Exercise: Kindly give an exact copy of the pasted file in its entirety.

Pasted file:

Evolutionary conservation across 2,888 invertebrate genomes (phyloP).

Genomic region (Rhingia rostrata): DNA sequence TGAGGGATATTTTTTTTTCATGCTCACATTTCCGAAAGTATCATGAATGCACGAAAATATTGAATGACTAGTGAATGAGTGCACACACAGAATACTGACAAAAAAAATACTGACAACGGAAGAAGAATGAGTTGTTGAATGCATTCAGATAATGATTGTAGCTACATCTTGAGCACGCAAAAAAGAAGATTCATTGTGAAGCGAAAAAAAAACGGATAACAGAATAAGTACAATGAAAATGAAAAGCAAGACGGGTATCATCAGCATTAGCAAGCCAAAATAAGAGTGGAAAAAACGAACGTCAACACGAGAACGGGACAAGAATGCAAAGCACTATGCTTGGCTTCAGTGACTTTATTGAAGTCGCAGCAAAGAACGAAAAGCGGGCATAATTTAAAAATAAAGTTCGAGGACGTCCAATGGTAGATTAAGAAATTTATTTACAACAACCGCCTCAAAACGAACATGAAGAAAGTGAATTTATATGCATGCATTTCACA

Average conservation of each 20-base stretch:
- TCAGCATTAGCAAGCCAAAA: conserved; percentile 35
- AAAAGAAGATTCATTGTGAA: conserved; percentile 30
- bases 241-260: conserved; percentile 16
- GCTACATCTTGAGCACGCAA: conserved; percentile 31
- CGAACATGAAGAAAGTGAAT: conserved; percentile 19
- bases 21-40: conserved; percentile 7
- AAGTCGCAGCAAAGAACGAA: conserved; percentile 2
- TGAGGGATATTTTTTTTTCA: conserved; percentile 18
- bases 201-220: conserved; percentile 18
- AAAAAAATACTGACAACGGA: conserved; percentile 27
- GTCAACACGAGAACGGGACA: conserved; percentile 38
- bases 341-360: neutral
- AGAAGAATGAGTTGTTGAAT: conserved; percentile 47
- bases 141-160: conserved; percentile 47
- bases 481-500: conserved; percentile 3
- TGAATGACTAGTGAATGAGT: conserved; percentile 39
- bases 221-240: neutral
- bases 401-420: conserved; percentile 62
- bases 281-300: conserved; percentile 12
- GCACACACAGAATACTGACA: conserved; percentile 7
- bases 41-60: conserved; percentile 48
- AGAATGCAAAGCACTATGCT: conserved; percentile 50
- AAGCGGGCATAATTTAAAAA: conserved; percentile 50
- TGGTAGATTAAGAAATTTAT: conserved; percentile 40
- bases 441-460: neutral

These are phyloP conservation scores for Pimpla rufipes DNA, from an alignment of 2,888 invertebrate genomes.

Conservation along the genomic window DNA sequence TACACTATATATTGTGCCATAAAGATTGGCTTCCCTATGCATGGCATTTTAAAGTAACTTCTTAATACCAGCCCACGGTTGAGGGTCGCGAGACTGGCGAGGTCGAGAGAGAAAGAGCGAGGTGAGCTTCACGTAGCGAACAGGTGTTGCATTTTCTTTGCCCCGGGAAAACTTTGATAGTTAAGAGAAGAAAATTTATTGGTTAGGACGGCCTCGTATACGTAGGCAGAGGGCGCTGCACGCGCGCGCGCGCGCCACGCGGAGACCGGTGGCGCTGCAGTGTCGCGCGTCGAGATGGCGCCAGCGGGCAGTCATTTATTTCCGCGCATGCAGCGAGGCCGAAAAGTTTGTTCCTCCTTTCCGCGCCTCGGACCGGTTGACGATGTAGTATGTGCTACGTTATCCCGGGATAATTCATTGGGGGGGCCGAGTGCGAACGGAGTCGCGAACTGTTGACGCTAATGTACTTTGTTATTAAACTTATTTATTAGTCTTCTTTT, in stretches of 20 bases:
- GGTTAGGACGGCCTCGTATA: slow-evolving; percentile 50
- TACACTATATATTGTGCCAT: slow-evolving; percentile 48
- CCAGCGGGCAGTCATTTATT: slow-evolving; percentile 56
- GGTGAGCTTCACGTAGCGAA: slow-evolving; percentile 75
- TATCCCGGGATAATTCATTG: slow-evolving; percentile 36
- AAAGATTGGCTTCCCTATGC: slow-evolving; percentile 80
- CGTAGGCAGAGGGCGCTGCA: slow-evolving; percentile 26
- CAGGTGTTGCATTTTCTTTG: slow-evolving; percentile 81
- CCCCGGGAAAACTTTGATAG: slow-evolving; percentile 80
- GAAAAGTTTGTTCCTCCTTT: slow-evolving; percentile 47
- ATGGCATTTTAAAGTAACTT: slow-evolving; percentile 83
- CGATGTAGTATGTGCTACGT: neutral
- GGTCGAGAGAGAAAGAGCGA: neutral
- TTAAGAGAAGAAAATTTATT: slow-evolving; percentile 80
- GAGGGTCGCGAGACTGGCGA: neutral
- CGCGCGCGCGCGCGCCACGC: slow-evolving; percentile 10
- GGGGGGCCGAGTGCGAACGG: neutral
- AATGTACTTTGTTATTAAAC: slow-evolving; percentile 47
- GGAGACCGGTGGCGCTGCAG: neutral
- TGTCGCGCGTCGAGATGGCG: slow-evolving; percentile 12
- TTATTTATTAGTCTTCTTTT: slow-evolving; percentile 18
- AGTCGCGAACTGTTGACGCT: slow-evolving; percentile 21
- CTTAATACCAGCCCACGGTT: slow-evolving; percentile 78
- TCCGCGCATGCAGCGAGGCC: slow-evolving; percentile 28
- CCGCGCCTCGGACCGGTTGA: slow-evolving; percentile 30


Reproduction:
Evolutionary conservation across 2,888 invertebrate genomes (phyloP).

Genomic region (Rhingia rostrata): DNA sequence TGAGGGATATTTTTTTTTCATGCTCACATTTCCGAAAGTATCATGAATGCACGAAAATATTGAATGACTAGTGAATGAGTGCACACACAGAATACTGACAAAAAAAATACTGACAACGGAAGAAGAATGAGTTGTTGAATGCATTCAGATAATGATTGTAGCTACATCTTGAGCACGCAAAAAAGAAGATTCATTGTGAAGCGAAAAAAAAACGGATAACAGAATAAGTACAATGAAAATGAAAAGCAAGACGGGTATCATCAGCATTAGCAAGCCAAAATAAGAGTGGAAAAAACGAACGTCAACACGAGAACGGGACAAGAATGCAAAGCACTATGCTTGGCTTCAGTGACTTTATTGAAGTCGCAGCAAAGAACGAAAAGCGGGCATAATTTAAAAATAAAGTTCGAGGACGTCCAATGGTAGATTAAGAAATTTATTTACAACAACCGCCTCAAAACGAACATGAAGAAAGTGAATTTATATGCATGCATTTCACA

Average conservation of each 20-base stretch:
- TCAGCATTAGCAAGCCAAAA: conserved; percentile 35
- AAAAGAAGATTCATTGTGAA: conserved; percentile 30
- bases 241-260: conserved; percentile 16
- GCTACATCTTGAGCACGCAA: conserved; percentile 31
- CGAACATGAAGAAAGTGAAT: conserved; percentile 19
- bases 21-40: conserved; percentile 7
- AAGTCGCAGCAAAGAACGAA: conserved; percentile 2
- TGAGGGATATTTTTTTTTCA: conserved; percentile 18
- bases 201-220: conserved; percentile 18
- AAAAAAATACTGACAACGGA: conserved; percentile 27
- GTCAACACGAGAACGGGACA: conserved; percentile 38
- bases 341-360: neutral
- AGAAGAATGAGTTGTTGAAT: conserved; percentile 47
- bases 141-160: conserved; percentile 47
- bases 481-500: conserved; percentile 3
- TGAATGACTAGTGAATGAGT: conserved; percentile 39
- bases 221-240: neutral
- bases 401-420: conserved; percentile 62
- bases 281-300: conserved; percentile 12
- GCACACACAGAATACTGACA: conserved; percentile 7
- bases 41-60: conserved; percentile 48
- AGAATGCAAAGCACTATGCT: conserved; percentile 50
- AAGCGGGCATAATTTAAAAA: conserved; percentile 50
- TGGTAGATTAAGAAATTTAT: conserved; percentile 40
- bases 441-460: neutral

These are phyloP conservation scores for Pimpla rufipes DNA, from an alignment of 2,888 invertebrate genomes.

Conservation along the genomic window DNA sequence TACACTATATATTGTGCCATAAAGATTGGCTTCCCTATGCATGGCATTTTAAAGTAACTTCTTAATACCAGCCCACGGTTGAGGGTCGCGAGACTGGCGAGGTCGAGAGAGAAAGAGCGAGGTGAGCTTCACGTAGCGAACAGGTGTTGCATTTTCTTTGCCCCGGGAAAACTTTGATAGTTAAGAGAAGAAAATTTATTGGTTAGGACGGCCTCGTATACGTAGGCAGAGGGCGCTGCACGCGCGCGCGCGCGCCACGCGGAGACCGGTGGCGCTGCAGTGTCGCGCGTCGAGATGGCGCCAGCGGGCAGTCATTTATTTCCGCGCATGCAGCGAGGCCGAAAAGTTTGTTCCTCCTTTCCGCGCCTCGGACCGGTTGACGATGTAGTATGTGCTACGTTATCCCGGGATAATTCATTGGGGGGGCCGAGTGCGAACGGAGTCGCGAACTGTTGACGCTAATGTACTTTGTTATTAAACTTATTTATTAGTCTTCTTTT, in stretches of 20 bases:
- GGTTAGGACGGCCTCGTATA: slow-evolving; percentile 50
- TACACTATATATTGTGCCAT: slow-evolving; percentile 48
- CCAGCGGGCAGTCATTTATT: slow-evolving; percentile 56
- GGTGAGCTTCACGTAGCGAA: slow-evolving; percentile 75
- TATCCCGGGATAATTCATTG: slow-evolving; percentile 36
- AAAGATTGGCTTCCCTATGC: slow-evolving; percentile 80
- CGTAGGCAGAGGGCGCTGCA: slow-evolving; percentile 26
- CAGGTGTTGCATTTTCTTTG: slow-evolving; percentile 81
- CCCCGGGAAAACTTTGATAG: slow-evolving; percentile 80
- GAAAAGTTTGTTCCTCCTTT: slow-evolving; percentile 47
- ATGGCATTTTAAAGTAACTT: slow-evolving; percentile 83
- CGATGTAGTATGTGCTACGT: neutral
- GGTCGAGAGAGAAAGAGCGA: neutral
- TTAAGAGAAGAAAATTTATT: slow-evolving; percentile 80
- GAGGGTCGCGAGACTGGCGA: neutral
- CGCGCGCGCGCGCGCCACGC: slow-evolving; percentile 10
- GGGGGGCCGAGTGCGAACGG: neutral
- AATGTACTTTGTTATTAAAC: slow-evolving; percentile 47
- GGAGACCGGTGGCGCTGCAG: neutral
- TGTCGCGCGTCGAGATGGCG: slow-evolving; percentile 12
- TTATTTATTAGTCTTCTTTT: slow-evolving; percentile 18
- AGTCGCGAACTGTTGACGCT: slow-evolving; percentile 21
- CTTAATACCAGCCCACGGTT: slow-evolving; percentile 78
- TCCGCGCATGCAGCGAGGCC: slow-evolving; percentile 28
- CCGCGCCTCGGACCGGTTGA: slow-evolving; percentile 30